| Eugene Jarecki|
| Henry Jarecki|
The American Way of War
| Andrew Jarecki, Nicholas Jarecki, Thomas A. Jarecki|
Max Jarecki, Gerda Kunstmann
Hackley School, Princeton University, New York University
The House I Live In, Why We Fight, Freakonomics, The Trials of Henry Kissinger, Reagan
Heidi Ewing, Rachel Grady, Andrew Jarecki, Alex Gibney, Henry Jarecki
Eugene Jarecki Wikipedia
Eugene Jarecki is an award-winning dramatic and documentary filmmaker whose works include The House I Live In, Reagan, Why We Fight, The Trials of Henry Kissinger, Freakonomics, Quest of the Carib Canoe and Promised Land. Why We Fight and The House I Live In were both were both awarded the Grand Jury Prize for Documentary at the Sundance Film Festival, in 2005 and 2012 respectively. His most recent film, Promised Land, premiered at Cannes Film Festival in 2017 and will be released worldwide in 2018 by Universal Pictures . Beyond his work in film, Jarecki is also a public thinker on matters of U.S. defense, social justice, and foreign policy and the author of The American Way of War: Guided Missiles, Misguided Men, and a Republic in Peril (Simon & Schuster, 2008).
Jarecki attended Princeton University. After working for some years as a director of stage plays, he turned to film. In 1992, Jarecki's first short subject, Season of the Lifterbees, premiered at the 1993 Sundance Film Festival before winning both a Student Academy Award and the Time Warner Grand Prize at the Aspen Film Festival.
His film The Trials of Henry Kissinger was released theatrically to critical acclaim in 130 US cities. Winner of the 2002 Amnesty International Award, the film was nominated for an Independent Spirit Award and has been broadcast in over thirty countries. In 2002, Trials was selected to launch the Sundance Channel's DOCday venture as well BBC's digital channel, BBC Four.
In 2005, he won the Sundance Grand Jury Prize and a Peabody Award for his film, Why We Fight.
His Emmy Award-winning film Reagan premiered at the 2011 Sundance Film Festival, before its national HBO television release on what would have been the 40th president's 100th birthday. The House I Live In, his 2013 film about America’s War on Drugs, once again won him the Grand Jury Prize at Sundance as well as a second Peabody Award.
His newest film, Promised Land, a musical road trip about Elvis Presley and the country he left behind, premiered at the 2017 Cannes Film Festival.
Jarecki has been a guest on national television programs including The Daily Show, The Colbert Report, Real Time with Bill Maher, Fox & Friends, and Charlie Rose. In 2010, he created the short film Move Your Money, which became a viral sensation, encouraging Americans to move their banking from "too big to fail" banks into smaller community banks and credit unions. To date, an estimated 4 million Americans have moved their money. In 2016, he directed The Cyclist (El Ciclista) as part of Amazon's “The New Yorker Presents” series.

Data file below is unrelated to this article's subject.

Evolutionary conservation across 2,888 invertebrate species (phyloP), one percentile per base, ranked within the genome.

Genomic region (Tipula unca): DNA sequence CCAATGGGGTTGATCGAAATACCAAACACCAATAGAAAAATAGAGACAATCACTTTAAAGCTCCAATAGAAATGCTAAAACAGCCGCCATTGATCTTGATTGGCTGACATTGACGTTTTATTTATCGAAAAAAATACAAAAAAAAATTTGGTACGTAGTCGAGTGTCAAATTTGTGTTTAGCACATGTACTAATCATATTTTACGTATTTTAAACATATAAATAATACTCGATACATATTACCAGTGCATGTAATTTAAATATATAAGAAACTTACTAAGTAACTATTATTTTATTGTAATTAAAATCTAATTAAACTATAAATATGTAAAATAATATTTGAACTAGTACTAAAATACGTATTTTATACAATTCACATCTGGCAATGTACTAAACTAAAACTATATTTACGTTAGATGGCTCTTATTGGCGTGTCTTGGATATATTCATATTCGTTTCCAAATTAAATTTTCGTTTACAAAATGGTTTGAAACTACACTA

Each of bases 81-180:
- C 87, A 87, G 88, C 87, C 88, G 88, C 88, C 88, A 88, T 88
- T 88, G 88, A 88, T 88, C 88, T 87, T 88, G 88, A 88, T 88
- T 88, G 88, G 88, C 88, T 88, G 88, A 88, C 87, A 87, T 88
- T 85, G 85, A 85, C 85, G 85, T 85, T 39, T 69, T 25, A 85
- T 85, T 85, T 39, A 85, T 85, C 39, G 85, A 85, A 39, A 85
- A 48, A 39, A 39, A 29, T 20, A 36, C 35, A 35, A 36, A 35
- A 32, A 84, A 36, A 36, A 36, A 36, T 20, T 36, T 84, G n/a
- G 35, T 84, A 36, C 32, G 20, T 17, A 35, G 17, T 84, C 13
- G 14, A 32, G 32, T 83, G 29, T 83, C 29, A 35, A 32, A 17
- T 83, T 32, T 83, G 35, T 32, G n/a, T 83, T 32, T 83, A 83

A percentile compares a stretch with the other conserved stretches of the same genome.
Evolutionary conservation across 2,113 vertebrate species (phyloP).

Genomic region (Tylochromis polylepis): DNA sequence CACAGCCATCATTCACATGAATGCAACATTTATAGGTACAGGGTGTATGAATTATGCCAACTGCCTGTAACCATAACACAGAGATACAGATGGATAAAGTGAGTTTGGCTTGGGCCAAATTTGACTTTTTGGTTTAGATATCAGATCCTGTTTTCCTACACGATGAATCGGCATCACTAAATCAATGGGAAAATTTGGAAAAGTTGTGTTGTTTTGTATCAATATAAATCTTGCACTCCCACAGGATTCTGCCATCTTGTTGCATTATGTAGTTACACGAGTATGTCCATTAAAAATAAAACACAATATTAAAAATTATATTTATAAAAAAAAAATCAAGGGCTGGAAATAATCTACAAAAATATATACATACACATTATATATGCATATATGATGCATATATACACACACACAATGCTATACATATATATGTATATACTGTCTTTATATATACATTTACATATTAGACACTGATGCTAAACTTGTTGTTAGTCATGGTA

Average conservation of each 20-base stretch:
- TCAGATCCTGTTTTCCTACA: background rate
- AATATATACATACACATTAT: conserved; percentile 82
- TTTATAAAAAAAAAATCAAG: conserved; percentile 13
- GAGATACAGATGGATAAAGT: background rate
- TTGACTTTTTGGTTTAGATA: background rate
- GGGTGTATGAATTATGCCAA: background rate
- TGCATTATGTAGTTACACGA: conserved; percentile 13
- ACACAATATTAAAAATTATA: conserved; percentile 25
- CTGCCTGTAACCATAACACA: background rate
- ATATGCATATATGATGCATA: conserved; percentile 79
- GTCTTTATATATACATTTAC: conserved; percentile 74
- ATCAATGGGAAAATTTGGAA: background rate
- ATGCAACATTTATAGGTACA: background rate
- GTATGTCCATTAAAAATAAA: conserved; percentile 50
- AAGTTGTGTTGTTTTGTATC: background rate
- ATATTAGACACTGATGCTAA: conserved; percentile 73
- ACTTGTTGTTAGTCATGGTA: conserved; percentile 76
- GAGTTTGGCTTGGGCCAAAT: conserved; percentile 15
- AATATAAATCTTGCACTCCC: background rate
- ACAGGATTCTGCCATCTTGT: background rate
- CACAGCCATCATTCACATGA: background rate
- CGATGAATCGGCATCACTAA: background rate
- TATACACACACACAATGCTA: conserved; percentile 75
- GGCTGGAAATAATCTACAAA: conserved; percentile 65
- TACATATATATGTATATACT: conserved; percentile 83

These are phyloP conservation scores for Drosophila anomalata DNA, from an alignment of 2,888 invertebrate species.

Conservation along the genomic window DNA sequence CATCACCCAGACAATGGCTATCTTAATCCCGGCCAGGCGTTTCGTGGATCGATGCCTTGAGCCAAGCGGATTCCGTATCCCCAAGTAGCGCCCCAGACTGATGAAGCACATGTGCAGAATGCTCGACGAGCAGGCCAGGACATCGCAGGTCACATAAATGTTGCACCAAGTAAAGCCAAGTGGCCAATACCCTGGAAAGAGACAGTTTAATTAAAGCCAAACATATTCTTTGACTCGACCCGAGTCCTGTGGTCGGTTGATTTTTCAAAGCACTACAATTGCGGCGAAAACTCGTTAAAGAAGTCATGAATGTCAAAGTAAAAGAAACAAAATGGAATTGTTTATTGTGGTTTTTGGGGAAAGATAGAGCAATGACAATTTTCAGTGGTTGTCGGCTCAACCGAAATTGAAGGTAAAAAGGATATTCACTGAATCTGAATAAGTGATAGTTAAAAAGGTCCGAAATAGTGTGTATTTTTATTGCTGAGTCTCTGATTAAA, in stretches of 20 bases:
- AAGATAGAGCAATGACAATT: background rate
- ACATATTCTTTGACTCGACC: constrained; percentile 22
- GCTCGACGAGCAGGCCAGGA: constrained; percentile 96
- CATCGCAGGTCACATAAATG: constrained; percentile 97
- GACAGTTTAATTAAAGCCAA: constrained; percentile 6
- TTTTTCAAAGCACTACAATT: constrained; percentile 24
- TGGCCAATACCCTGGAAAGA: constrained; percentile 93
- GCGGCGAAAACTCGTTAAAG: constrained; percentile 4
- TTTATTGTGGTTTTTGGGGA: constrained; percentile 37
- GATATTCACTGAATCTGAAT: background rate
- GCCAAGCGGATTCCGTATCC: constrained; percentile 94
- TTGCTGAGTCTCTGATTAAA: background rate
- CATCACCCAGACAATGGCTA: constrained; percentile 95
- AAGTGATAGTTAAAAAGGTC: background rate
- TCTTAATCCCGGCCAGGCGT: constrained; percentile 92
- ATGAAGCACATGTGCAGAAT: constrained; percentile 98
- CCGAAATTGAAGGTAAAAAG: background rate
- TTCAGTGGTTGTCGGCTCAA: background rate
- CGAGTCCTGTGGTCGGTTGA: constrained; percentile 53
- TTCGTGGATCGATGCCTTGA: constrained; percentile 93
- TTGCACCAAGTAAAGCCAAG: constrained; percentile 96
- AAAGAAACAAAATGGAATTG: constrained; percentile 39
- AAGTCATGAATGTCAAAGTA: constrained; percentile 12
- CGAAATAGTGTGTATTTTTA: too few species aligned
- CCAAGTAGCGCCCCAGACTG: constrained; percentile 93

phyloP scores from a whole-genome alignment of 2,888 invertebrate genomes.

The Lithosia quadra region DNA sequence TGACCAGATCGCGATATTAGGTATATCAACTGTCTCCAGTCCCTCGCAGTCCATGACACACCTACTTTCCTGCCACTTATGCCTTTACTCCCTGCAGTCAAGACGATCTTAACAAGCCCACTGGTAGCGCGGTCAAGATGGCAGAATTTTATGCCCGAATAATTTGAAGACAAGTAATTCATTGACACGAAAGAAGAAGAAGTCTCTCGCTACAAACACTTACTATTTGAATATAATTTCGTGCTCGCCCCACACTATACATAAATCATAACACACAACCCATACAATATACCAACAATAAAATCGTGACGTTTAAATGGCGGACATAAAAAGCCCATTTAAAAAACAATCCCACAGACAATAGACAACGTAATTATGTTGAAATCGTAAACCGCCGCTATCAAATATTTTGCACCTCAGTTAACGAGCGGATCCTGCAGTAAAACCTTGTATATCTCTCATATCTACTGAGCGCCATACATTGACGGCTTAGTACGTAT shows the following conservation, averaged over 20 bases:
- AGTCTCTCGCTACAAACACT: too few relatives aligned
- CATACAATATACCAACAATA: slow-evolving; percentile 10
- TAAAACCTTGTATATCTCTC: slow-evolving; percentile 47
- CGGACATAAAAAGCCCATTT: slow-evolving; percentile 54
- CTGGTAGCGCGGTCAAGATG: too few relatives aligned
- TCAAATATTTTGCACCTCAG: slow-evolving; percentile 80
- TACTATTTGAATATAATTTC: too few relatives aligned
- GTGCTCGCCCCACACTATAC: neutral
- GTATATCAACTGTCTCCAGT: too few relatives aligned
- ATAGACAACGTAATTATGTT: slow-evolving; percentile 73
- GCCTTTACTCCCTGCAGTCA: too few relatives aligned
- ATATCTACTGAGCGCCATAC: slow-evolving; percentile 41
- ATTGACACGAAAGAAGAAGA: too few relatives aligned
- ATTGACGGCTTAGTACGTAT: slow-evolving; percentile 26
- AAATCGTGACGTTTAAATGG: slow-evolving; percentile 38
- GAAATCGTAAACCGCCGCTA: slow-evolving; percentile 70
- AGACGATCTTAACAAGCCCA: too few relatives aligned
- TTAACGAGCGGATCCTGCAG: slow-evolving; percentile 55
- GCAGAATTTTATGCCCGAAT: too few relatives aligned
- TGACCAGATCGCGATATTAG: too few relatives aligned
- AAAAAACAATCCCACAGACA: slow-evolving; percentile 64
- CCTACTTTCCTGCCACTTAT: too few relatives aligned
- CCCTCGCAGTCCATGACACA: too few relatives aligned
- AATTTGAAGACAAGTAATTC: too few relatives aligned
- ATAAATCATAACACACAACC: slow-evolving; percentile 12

Jarecki is also the founder and executive director of The Eisenhower Project, an academic public policy group, dedicated, in the spirit of Dwight D. Eisenhower, to studying the forces that shape American foreign policy. He is a visiting fellow at Brown University's Watson Institute for International Studies and is the author of The American Way of War (2008), published by Simon & Schuster/Free Press.
Jarecki is the son of Henry Jarecki and Gloria Jarecki. He is brother to fellow filmmaker Andrew Jarecki and finance executive Thomas A. Jarecki. His half-brother Nicholas Jarecki is also a filmmaker.Season of the Lifterbees (1993)
Quest of the Carib Canoe (2000)
The Opponent (2000)
The Trials of Henry Kissinger (2002)
Why We Fight (2006)
Addiction (segment) (2007)
The House I Live In (2012)
The Cyclist (El Ciclista) (short) (2016)
Promised Land (2017)
The American Way of War: Guided Missiles, Misguided Men, and a Republic in Peril (Free Press, 2008)
From BBC Storyville interview about Why We Fight:"It really followed on from the experience we had making The Trials of Henry Kissinger. That film came out in about 130 U.S. cities, and in every one I met with audiences and talked about the film. I thought I had made a film about US foreign policy but the audiences seemed to be most interested in talking about Henry Kissinger the man. To me, that felt politically impotent, because the forces that are driving American foreign policy are so much larger than any one man. With the next film I wanted to go further – I didn't want to stop at an easy villain or a simple scapegoat. I wanted to have a much more holistic approach that really took on the whole system."
From Huffington Post on Obama and Afghanistan:"While the wisdom of escalation in Afghanistan is, by any historical standard, deeply questionable, Obama's willingness to employ rhetoric where statesmanship and vision are needed is disheartening. One might have hoped that, given the groundswell of support with which he was elected, the President might have felt buoyed to exercise greater resistance to the usual runnings of Washington and the ceaseless repetition of history."